Sep 20, 2020 03:54PM Beesie wrote:
Vera, here's what works for me.
I've had oesteoarthritis for 20+ years (and I'm only 64) and I know from my last spinal x-ray that every vertebrae in my back has some degree of deterioration, whether mild or more. With OA throughout my spine, it means that I can get pain or numbness anywhere. I also often get OA flares up in various joints - my wrist, my fingers, etc.. I pretty much always have at least mild pain somewhere. Since I don't want to freak out over it all the time, and I don't want to constantly be going for x-rays, I've developed my own routine for dealing with new pains that arise.
Most normal muscular or degenerative pain reacts to certain corrective behaviours - hot or cold compresses, rest and limiting mobility, proper exercise. What I've read is that the point at which you should get something checked out is if it's not starting to react positively to these corrective changes within a couple of weeks.
A few months back, I started to get hip pain - that was new; my hip was never an area where I'd had pain before. It happened that I had a tele-appointment with my PCP, and when I mentioned the hip pain, she offered that I could get an x-ray if I wanted. I said that I'd rather give it a few weeks. So I looked at my activities to see if something I was doing might be causing the pain. Over time I'd been increasing my speed and incline on the treadmill. Because it was gradual, I didn't think that was it but then realized that it could be cumulative or maybe I'd just hit the point where it was affecting me. I decided to stay off the treadmill for a few days - and sure enough the hip pain wasn't as constant. But then I went out for what I thought was a gentle walk - and the pain returned. So I took it easy for a few days. Then I got back on the treadmill but at a lower speed and incline, and over a couple of weeks, the pain eased off almost completely. Then I tested it out and now know that if I increase the speed (which I still often do) and particularly the incline (which I no longer do), it causes hip pain. I've also discovered that if I've been using the treadmill regularly but then take a long walk outside or if I've mostly been walking outside but then go onto the treadmill, the change in my gait between the treadmill and outside walking causes hip pain, but only for the first day or two. Now that I know all this, I'm okay if I get hip pain and it doesn't worry me. Cause and effect.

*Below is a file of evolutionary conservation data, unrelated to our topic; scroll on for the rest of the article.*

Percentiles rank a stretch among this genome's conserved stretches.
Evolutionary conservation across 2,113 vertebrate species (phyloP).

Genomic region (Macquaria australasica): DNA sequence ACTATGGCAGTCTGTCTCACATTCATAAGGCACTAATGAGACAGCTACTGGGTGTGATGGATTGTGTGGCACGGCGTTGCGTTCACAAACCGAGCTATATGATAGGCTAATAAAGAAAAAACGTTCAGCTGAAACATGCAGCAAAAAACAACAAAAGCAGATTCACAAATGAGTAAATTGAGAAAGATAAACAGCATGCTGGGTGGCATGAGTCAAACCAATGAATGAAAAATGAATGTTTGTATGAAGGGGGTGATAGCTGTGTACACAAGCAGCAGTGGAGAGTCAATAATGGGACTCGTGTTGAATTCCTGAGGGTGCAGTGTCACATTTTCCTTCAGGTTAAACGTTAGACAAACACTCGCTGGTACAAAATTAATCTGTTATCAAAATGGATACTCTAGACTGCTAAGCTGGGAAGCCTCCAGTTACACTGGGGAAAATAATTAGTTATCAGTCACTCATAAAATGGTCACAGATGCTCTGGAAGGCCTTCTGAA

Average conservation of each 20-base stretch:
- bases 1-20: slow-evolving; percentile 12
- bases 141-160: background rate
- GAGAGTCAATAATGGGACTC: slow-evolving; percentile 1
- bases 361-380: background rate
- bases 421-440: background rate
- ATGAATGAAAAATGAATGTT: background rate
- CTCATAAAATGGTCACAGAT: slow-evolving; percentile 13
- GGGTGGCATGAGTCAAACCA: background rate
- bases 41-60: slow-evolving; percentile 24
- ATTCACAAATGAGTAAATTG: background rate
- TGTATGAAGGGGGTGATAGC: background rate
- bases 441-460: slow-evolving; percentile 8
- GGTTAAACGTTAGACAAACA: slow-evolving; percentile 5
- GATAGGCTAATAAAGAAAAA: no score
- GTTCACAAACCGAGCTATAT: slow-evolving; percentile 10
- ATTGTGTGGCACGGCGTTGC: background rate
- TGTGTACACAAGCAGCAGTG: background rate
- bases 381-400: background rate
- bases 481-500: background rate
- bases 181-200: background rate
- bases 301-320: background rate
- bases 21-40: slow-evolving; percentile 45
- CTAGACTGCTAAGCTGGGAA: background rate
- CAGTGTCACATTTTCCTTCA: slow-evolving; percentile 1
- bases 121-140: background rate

Similarly, my shoulder and neck have been pretty bad lately. It started mild and intermittent and got progressively worse and constant. My OA often affects my neck so at first I didn't think about it but after a few weeks the pain was so bad that it started to worry me. I'm used to doing neck exercises but this time I took more drastic action. I have severely restricted my activity and have been extremely careful with my posture and how and where I sit. It took almost a week but finally the pain started to ease. At first, if I was sitting or standing without neck support for only 10 minutes, the pain would return; now, after a couple of weeks, I can be out for hours and just notice a mild ache and muscle tightening. So again, cause and effect. My shoulder/neck pain is reacting the normal way that arthritis pain should react, so I'm not worried that this is anything but a more severe case of my usual arthritis pain.
I admit that I don't know if cancer pain would also react positively to the right behaviours. It might, but I wouldn't think I would be able to increase and lessen the pain with my behaviours to the extent that I can - once I finally figure out what causes and/or reduces my pain, and once I give some time. So my rule is that if I develop a pain where within 2-3 weeks I can't exert some level of control by my activities & behaviours, and by following the "this is what you do to reduce this type of pain" guidelines, then I see a doctor.